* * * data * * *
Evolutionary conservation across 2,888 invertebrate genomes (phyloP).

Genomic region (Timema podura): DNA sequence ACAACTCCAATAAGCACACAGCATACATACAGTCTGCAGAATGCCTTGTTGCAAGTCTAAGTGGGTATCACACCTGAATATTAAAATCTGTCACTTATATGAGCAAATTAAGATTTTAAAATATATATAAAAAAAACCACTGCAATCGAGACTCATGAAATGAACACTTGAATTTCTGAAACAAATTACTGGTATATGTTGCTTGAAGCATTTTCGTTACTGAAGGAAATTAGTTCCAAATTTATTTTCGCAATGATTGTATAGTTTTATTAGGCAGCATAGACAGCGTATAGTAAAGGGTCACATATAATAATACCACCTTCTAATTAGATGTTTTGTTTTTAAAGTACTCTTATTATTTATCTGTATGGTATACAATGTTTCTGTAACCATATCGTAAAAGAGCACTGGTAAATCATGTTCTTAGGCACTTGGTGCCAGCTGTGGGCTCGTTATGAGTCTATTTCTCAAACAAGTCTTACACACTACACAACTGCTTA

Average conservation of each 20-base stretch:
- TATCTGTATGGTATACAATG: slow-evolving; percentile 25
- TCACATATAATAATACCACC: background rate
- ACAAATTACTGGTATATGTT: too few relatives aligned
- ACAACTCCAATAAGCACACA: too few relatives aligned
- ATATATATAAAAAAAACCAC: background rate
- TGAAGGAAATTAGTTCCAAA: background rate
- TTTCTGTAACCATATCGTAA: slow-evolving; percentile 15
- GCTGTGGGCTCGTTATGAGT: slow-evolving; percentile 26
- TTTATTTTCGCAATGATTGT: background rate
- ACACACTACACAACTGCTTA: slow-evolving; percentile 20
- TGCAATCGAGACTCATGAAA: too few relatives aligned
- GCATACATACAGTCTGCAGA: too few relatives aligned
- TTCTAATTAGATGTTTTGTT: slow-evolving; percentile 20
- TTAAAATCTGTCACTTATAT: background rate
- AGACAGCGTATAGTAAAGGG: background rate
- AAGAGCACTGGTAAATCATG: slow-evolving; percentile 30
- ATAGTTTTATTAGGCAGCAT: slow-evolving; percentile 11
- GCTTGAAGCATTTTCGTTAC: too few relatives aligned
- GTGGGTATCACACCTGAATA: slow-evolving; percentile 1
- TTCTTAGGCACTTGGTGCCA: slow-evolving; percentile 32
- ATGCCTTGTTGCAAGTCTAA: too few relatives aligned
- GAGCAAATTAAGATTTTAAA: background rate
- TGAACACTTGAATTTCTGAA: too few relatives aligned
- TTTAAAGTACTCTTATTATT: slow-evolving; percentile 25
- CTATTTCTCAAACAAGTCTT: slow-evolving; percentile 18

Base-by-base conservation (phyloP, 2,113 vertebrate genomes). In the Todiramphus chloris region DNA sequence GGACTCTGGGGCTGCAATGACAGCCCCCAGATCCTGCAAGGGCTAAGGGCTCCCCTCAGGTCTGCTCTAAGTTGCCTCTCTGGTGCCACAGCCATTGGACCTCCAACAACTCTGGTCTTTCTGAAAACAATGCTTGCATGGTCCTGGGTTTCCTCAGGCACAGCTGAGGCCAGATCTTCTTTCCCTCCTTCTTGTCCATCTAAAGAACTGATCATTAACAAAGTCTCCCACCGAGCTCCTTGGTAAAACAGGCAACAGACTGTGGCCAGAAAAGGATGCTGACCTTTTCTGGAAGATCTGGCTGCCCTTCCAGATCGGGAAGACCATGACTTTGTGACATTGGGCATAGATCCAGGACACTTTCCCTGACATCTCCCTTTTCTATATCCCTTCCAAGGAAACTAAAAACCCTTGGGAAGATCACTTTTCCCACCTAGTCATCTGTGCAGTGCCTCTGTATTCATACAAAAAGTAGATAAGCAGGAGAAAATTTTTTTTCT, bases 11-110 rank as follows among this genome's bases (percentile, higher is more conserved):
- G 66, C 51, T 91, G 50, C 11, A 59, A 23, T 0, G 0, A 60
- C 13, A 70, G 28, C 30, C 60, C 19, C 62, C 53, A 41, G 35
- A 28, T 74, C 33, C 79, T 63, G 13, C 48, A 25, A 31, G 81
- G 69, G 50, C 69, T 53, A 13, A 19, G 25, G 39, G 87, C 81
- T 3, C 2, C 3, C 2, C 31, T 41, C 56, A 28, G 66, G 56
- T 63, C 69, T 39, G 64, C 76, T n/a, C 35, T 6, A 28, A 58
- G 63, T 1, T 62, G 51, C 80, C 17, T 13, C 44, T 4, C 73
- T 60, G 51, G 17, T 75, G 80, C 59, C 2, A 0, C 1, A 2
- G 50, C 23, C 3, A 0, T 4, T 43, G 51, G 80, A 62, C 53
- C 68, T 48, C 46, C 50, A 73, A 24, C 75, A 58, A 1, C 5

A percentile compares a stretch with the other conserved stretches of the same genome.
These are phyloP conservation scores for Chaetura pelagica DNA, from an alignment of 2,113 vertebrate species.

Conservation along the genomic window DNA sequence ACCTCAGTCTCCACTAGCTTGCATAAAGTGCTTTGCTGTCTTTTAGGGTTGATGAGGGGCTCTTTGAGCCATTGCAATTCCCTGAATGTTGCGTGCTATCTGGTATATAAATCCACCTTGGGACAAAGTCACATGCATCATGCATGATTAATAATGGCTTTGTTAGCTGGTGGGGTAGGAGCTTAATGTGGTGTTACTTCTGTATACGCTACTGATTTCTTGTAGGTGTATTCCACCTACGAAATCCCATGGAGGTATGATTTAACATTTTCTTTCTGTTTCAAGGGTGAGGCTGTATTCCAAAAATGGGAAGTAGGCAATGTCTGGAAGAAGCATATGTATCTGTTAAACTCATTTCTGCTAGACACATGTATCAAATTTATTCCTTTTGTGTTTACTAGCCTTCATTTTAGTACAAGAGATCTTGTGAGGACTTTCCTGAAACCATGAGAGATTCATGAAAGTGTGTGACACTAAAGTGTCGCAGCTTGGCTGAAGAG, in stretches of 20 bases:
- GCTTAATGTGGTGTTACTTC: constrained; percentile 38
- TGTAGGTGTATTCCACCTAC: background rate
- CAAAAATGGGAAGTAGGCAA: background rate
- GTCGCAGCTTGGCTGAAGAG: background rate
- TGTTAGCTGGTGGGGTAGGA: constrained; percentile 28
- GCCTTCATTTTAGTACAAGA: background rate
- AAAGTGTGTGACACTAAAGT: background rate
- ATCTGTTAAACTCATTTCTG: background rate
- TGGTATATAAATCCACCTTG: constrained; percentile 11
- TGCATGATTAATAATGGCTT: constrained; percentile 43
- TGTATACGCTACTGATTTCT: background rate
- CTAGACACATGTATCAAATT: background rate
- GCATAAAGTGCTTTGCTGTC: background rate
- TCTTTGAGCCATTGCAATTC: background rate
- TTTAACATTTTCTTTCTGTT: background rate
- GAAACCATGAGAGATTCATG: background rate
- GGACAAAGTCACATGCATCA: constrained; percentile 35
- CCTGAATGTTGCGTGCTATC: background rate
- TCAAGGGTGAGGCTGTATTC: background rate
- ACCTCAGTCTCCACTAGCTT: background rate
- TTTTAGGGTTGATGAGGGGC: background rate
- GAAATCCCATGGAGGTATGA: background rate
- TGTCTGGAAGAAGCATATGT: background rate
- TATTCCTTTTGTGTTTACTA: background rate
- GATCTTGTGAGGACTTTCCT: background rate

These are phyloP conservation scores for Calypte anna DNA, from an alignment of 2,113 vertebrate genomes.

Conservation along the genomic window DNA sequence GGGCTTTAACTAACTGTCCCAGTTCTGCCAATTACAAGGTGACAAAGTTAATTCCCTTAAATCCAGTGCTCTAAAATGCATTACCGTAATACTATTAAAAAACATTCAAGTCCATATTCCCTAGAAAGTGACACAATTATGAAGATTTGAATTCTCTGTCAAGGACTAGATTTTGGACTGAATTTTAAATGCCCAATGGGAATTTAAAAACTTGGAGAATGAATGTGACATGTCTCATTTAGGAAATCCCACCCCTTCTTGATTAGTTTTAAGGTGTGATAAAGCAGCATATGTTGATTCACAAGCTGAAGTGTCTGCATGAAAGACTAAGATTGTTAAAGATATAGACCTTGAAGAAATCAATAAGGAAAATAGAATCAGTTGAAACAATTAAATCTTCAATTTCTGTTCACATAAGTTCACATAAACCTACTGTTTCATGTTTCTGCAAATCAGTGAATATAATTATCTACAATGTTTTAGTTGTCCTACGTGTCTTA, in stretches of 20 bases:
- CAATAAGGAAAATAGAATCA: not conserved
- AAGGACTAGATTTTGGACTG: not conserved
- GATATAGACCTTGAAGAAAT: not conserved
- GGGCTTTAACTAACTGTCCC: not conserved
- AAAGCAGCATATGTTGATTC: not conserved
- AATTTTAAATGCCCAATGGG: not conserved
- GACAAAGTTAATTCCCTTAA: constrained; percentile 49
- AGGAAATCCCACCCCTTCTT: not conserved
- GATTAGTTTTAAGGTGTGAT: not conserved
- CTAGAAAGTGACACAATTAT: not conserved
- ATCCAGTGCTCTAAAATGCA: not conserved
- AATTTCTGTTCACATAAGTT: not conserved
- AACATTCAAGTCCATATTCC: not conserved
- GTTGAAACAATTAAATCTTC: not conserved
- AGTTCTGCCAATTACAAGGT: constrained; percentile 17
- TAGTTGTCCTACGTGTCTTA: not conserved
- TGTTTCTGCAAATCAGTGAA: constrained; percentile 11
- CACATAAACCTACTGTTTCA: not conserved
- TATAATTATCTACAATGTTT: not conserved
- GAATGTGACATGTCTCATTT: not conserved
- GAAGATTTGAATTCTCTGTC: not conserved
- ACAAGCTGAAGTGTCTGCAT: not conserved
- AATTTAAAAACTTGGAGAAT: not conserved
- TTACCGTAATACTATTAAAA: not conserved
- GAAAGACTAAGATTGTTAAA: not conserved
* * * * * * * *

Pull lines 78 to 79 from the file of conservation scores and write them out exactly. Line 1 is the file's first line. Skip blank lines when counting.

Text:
- GATTAGTTTTAAGGTGTGAT: not conserved
- CTAGAAAGTGACACAATTAT: not conserved